“I was like, ‘I cannot leave this poor little salamander here,'” Reid said. “It’s started getting cold in Labrador. Things get pretty chilly.”
Reid made a Facebook post and was surprised to learn that the critters are native to Labrador and even thrive there.
After confirming the salamander — who Reid had affectionately named Sal’ — was in fact going to be OK, he took it out and let it go in his garden.
“We had our parting words and a few tears were shed by my puppy who didn’t want to let him go. But I put him back in the garden and he went on his way,” Reid said.
“Sal, if you’re out there, I hope you’re doing good, buddy.”
Shylah Ernst said after Reid’s post, she too saw salamanders on two occasions outside her work at a local daycare.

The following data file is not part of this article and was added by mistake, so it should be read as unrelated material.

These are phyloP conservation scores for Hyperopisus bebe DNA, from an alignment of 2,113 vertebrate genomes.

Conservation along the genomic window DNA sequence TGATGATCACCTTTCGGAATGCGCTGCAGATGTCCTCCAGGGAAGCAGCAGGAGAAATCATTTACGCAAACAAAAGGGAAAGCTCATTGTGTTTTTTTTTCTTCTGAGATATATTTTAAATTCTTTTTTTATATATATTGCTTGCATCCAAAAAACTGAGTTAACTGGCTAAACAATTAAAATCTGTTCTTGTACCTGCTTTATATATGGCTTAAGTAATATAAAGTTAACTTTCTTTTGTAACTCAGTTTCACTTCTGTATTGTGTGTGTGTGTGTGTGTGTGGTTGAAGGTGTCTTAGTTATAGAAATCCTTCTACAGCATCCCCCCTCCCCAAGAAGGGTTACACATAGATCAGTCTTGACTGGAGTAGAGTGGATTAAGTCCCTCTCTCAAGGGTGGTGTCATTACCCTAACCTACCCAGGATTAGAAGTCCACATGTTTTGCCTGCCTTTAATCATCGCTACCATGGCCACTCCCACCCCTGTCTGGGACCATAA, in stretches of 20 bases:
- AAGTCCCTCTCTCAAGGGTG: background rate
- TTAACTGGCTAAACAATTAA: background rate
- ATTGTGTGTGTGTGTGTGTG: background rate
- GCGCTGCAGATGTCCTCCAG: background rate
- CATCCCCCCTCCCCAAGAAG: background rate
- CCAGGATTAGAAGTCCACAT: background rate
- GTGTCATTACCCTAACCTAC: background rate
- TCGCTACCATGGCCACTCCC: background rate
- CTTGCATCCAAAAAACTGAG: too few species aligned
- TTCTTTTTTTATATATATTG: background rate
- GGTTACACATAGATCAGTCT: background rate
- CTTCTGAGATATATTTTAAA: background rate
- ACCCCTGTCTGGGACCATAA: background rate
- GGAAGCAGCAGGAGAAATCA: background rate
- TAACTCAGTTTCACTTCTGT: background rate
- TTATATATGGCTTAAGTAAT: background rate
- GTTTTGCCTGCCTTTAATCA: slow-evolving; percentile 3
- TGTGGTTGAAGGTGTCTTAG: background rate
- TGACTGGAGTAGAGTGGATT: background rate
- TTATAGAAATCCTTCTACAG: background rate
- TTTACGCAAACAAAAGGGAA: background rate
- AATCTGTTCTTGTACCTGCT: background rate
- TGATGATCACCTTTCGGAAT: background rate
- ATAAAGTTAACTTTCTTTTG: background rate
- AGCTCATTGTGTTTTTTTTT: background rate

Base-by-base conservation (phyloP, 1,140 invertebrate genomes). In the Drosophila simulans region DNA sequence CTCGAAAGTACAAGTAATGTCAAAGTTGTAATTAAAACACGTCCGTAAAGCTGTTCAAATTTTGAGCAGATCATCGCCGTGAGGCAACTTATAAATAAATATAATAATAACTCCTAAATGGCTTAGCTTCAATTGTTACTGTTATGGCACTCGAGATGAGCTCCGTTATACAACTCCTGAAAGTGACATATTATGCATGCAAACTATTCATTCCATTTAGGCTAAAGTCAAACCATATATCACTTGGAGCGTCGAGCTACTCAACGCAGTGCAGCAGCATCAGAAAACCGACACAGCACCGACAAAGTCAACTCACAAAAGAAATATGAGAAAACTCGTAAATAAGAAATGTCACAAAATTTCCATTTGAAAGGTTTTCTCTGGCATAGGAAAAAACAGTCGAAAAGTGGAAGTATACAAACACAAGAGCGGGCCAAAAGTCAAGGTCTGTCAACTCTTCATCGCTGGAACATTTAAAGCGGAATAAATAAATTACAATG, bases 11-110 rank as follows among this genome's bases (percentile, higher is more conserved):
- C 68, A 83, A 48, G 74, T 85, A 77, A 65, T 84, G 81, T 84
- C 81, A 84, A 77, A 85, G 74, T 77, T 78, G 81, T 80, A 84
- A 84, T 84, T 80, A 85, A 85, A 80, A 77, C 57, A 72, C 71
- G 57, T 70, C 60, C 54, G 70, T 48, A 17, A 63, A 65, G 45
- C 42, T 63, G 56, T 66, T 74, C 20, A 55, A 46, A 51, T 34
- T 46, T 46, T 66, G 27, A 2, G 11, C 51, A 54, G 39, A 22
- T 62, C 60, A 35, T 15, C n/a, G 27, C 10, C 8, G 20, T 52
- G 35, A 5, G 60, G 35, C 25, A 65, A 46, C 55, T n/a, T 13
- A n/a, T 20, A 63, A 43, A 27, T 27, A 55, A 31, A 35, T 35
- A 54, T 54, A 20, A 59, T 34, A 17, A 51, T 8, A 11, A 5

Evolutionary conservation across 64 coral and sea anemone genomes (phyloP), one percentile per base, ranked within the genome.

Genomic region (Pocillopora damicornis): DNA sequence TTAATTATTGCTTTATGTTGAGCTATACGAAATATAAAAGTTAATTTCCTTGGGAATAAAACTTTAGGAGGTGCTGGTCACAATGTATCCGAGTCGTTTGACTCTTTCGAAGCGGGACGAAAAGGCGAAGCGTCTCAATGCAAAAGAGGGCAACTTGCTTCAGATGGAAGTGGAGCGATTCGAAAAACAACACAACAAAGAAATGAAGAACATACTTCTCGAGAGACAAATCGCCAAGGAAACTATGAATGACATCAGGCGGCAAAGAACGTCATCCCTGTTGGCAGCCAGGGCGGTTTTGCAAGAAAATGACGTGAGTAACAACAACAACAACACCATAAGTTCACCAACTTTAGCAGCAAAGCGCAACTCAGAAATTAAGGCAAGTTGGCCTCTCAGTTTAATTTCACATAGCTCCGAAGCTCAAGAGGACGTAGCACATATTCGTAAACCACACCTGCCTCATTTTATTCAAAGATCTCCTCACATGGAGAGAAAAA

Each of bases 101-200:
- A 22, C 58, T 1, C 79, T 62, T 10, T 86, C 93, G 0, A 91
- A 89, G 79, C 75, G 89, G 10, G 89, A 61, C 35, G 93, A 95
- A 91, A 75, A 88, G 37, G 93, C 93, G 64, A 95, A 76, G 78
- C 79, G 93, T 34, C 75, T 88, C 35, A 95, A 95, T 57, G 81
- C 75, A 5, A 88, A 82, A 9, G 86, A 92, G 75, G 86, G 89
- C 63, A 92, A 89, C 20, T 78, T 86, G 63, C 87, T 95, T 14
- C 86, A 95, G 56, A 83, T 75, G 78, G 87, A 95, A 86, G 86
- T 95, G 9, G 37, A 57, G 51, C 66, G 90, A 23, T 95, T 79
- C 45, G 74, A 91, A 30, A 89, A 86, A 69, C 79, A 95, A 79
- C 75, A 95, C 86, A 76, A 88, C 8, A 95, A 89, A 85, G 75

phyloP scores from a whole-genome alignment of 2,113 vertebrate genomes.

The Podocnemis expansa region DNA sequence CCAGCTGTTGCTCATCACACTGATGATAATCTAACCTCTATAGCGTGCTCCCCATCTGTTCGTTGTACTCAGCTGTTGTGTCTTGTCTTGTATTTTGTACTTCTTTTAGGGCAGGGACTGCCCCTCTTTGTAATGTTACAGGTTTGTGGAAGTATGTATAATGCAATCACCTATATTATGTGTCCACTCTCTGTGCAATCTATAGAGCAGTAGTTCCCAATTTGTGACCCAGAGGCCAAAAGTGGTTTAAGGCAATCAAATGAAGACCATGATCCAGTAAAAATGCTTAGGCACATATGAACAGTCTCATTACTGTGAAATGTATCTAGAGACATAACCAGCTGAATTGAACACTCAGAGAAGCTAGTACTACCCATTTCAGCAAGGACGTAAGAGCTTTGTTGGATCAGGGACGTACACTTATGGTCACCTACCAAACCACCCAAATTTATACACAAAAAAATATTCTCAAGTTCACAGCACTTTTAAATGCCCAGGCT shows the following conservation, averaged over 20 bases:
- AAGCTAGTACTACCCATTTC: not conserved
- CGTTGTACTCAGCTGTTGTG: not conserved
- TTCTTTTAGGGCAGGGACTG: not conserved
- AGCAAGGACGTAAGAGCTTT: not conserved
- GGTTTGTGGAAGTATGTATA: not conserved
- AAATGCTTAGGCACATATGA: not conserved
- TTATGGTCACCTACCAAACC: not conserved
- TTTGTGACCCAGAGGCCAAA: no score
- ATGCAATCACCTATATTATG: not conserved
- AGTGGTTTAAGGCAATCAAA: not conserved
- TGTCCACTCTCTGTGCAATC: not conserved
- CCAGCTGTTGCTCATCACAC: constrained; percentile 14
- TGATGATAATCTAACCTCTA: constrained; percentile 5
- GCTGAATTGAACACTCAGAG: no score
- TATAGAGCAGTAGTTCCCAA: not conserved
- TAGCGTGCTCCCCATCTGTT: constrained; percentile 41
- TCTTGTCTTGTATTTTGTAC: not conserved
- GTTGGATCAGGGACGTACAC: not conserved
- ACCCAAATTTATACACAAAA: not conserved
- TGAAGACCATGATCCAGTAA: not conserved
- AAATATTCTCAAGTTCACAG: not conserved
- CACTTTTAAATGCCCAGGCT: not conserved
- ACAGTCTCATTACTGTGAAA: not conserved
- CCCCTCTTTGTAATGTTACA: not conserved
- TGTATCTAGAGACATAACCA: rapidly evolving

“We found four smaller salamanders inside of an old tire that had some water in the bottom of it,” Ernst said.
The little amphibians were paraded around the daycare to show the children, Ernst said. However, they were all released back to the wild a short time later.
“Of course, they kept trying to pick him up. But we put him in a little container with some grass and sand,” Ernst said.
“They looked at him and they played with him in his little basket … they loved him.”
Salamanders more common than you’d think
Sean Boyle, a postdoctoral researcher at Memorial University, says people may not realize just how common the creatures are. He said they are an important part of the ecosystem but they are out of sight for almost the entire year.